Furthermore, we use the GCSE marking criteria to assess a half-termly assessment. The assessments and the marks they generate help to track progress and inform the feedback given at key review points to parents/carers. Furthermore, over the last four years we have emphasised the importance of independent reading for pleasure. To this end, one lesson a week is a dedicated reading lesson, where we use the Accelerated Reader programme to track and measure student progress throughout year 7 and 8. This helps nurture another essential skill: the ability to work independently on reading and comprehending a text.

Lastly, all year 7 students are timetabled a dedicated literacy lesson that is taught alongside their four English lessons. This lesson overlaps with some elements of the English curriculum but is also aimed at developing literacy skills needed in all subjects. For example: students develop key reading skills (skimming, scanning, summarising, etc.) needed to engage with texts from any subject; they develop the ability to structure their writing effectively in ways that are again fundamental to most subjects; while they also develop their ability to use key spellings, vary sentence structure, and punctuate effectively.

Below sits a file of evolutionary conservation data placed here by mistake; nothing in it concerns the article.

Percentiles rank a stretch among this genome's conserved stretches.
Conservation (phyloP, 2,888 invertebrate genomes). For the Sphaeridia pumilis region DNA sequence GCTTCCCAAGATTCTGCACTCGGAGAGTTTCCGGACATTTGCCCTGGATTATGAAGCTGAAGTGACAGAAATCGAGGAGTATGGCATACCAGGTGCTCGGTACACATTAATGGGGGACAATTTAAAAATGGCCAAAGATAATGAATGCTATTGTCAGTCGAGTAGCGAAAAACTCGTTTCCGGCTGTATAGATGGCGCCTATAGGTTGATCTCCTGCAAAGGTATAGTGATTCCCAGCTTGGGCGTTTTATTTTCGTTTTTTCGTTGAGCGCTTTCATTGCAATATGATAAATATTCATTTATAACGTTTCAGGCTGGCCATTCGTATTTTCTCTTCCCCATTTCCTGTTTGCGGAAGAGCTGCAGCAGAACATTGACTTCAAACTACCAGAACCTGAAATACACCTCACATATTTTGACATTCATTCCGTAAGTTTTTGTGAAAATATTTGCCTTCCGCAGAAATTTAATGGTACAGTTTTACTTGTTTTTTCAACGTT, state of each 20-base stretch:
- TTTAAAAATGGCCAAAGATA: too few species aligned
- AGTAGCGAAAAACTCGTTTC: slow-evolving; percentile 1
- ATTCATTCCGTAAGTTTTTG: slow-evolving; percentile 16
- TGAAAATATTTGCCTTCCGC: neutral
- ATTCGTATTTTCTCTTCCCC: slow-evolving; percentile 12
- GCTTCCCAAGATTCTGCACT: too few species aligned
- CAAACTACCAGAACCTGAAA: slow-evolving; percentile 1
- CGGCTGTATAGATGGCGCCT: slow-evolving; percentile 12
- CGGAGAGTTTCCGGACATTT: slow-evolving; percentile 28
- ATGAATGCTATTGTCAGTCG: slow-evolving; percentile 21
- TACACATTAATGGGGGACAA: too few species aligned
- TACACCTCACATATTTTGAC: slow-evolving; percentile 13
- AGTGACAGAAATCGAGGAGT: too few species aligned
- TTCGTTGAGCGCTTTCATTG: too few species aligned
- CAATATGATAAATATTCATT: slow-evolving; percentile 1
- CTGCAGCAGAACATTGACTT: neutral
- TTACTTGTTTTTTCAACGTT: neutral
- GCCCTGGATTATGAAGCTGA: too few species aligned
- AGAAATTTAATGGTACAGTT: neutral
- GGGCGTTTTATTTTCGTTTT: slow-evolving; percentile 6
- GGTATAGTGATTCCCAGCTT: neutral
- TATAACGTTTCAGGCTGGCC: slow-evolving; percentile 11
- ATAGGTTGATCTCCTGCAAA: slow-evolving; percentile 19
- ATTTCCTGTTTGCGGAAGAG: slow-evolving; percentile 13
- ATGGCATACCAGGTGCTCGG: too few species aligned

We celebrate as many of the national and international English and Literary festivals, including National Poetry Day; National Story Telling Week and World Book day. Moreover, last year we had the author Daniel Blythe and performance poet Matt Windle visit the academy and we and hope to invite other professional writers to join us this year.

We also offer students the opportunity to ‘shadow’ the Carnegie Children’s Literature Prize nominees during a dedicated lunchtime reading club. Students read the nominated books and can take part in various activities within school or through national forums.

The faculty also run and coordinate other out of the classroom events/clubs such as: a games club; various creative writing competitions and a word games club.

Lastly, in year 8 students will attend a theatrical production appropriate to one of the units studied. This will performance will change every year depending on theatres and the shows they offer.